The Terminator star and former Governor of California Arnold Schwarzenegger enjoyed a visit to Melbourne last week. Eager to see more of the city and its people, the “Governator” decided the best way to do so was to hop on his bike and explore everything on offer using Melbourne’s bike share scheme.
There was only one problem: he did so without a helmet.
Schwarzenegger is not the first person to unwittingly use Melbourne’s bike share scheme helmetless, an easy mistake to make given Australia is the only country in the world to have bike share schemes that exist in conjunction with mandatory helmet laws. In 2013, Mayor of London Boris Johnson famously rode a bicycle through Melbourne without a helmet, commenting at the time that mandatory helmet laws are “counterproductive” from both the position of public health and good public policy.
Australia and New Zealand are the only countries in the world with uniform national all-age mandatory bicycle helmet laws. The penalty for riding a bike without a helmet in Victoria is a fine of $185 (if you’re unsure whether your helmet is “approved”, VicRoads have this handy guide to help you out). Yet according to leading neurosurgeon Dr Henry Marsh, most of the evidence points to bike helmets being a ‘waste of time’.
As Luke Turner discussed in this 2012 IPA Review article, Australia’s bike helmet laws have been an unmitigated disaster. They do not reduce cyclist injury rates, they discourage potential cyclists from engaging in physical activity in the face of rising community health concerns, and they are an unnecessary intrusion into individual freedom and personal choice.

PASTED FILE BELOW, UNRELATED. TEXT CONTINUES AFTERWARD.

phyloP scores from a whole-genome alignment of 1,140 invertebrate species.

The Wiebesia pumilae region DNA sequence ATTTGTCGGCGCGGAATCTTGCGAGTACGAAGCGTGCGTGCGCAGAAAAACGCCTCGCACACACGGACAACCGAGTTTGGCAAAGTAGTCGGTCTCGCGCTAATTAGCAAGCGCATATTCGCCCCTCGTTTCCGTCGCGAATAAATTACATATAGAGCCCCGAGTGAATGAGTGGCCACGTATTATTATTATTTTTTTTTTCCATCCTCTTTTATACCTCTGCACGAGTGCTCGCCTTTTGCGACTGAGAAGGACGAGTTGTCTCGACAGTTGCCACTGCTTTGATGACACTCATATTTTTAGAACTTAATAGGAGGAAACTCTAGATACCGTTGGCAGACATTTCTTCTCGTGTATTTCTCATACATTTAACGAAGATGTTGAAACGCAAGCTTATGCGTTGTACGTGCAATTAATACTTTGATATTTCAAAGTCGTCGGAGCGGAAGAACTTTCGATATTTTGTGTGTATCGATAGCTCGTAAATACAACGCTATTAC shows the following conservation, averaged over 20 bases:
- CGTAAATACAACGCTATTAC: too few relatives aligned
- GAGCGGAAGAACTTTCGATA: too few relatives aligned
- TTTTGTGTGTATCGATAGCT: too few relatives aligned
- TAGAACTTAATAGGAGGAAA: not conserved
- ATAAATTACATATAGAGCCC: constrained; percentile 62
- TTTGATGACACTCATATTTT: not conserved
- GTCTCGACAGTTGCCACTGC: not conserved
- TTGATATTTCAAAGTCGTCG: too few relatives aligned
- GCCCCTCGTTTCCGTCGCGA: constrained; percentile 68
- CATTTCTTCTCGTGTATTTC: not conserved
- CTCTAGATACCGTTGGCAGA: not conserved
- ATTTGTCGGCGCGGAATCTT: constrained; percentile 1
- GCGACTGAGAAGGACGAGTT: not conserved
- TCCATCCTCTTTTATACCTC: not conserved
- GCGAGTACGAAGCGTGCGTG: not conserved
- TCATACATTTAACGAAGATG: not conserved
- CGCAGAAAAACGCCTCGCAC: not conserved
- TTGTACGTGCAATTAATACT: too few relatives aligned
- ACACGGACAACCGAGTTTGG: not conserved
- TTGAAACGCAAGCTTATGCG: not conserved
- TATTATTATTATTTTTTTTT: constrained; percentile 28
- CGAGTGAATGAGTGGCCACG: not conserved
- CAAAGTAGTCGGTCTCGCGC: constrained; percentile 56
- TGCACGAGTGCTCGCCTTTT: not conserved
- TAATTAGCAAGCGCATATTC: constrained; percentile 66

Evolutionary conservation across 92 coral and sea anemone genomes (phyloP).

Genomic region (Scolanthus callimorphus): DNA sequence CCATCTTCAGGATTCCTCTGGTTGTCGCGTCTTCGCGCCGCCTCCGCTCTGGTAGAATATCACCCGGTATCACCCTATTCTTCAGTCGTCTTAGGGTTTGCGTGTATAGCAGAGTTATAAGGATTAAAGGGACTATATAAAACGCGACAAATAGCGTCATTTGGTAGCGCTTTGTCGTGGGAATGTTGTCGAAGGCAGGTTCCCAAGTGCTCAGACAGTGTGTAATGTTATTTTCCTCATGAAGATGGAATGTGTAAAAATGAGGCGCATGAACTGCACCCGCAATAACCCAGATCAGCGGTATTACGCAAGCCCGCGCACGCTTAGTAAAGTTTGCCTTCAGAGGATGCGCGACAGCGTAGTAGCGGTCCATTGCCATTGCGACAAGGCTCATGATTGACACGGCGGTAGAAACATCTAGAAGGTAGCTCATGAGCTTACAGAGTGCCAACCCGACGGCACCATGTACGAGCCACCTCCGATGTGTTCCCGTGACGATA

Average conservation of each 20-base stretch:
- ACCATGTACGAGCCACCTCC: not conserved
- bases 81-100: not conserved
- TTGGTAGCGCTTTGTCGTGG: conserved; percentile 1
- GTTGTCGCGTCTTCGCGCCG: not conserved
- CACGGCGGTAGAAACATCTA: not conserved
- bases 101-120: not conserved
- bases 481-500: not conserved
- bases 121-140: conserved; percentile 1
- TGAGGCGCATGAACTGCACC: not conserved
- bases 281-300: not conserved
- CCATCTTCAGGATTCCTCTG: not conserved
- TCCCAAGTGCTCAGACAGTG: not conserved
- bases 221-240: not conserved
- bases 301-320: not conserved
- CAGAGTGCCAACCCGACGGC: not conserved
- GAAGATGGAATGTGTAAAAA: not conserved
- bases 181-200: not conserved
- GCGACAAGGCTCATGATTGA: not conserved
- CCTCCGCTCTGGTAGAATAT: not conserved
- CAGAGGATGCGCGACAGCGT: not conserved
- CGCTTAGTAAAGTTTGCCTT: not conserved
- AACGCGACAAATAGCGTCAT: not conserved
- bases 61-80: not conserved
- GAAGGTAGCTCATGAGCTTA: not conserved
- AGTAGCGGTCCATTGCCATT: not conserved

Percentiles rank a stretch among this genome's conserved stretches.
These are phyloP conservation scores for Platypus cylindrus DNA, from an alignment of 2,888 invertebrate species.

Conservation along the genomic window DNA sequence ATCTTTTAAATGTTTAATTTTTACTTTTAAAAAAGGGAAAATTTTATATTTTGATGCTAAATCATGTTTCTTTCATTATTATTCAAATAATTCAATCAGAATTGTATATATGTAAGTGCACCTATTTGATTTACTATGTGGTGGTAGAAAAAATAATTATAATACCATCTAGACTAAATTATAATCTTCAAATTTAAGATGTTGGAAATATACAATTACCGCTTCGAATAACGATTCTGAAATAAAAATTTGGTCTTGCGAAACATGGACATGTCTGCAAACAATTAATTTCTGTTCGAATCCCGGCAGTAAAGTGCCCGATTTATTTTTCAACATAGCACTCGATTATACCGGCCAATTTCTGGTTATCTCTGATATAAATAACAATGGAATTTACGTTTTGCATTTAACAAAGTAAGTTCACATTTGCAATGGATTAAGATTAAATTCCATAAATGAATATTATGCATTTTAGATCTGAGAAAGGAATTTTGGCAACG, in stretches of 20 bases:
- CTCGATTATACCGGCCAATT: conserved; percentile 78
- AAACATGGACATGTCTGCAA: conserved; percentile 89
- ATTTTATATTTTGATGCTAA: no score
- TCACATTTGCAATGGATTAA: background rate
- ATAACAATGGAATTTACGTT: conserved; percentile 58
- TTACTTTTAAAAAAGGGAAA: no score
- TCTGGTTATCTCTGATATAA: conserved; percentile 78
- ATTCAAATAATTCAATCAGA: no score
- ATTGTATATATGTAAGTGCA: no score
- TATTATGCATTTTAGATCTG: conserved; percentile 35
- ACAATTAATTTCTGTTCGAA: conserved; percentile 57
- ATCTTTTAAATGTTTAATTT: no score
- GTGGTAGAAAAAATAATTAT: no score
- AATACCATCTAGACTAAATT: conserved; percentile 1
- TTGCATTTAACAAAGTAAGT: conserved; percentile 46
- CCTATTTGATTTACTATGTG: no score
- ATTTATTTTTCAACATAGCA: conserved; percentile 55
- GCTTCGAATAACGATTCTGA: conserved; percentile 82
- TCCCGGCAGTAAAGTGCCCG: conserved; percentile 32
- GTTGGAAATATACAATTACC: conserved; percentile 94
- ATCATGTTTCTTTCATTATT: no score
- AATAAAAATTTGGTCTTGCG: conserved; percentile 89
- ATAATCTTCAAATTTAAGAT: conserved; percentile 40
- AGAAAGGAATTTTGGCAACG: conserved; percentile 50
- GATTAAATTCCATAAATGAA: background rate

As Turner notes:
Each year police issue tens of thousands of fines to Australians for engaging in a peaceful activity which poses no danger to any other person or property. Some have even been imprisoned for refusing or being unable to pay bike helmet fines.
Australian cyclists who want to ride sans-helmet are being prevented from doing so, not because it’s reckless or dangerous, but simply because this already safe and healthy activity might be made marginally safer with the addition of a helmet. This is surely a flimsy basis for incarceration.
The best judge of when a helmet is necessary is the individual, who can take into account the particular circumstances of his or her ride. Downhill mountain bikers and highspeed road warriors would probably overwhelmingly still don lids if given the choice. Those out for a sedate ride on bike paths or on short local trips might be more inclined to want to feel the wind in their hair.
Mandatory helmet laws are a clear case of law infringing upon individual liberty while manifestly failing in its purpose: save lives. They are a textbook lesson in the potential dangers of unintended consequences when making public policy, as they promote risk-taking behaviours and act as a barrier to participation without actually making the roads safer for cyclists and other road-users.
It is time for governments to have an open discussion about the success and effectiveness of mandatory helmet laws. All Australian adults must have the freedom to choose if they need to wear a helmet when they cycle, or not.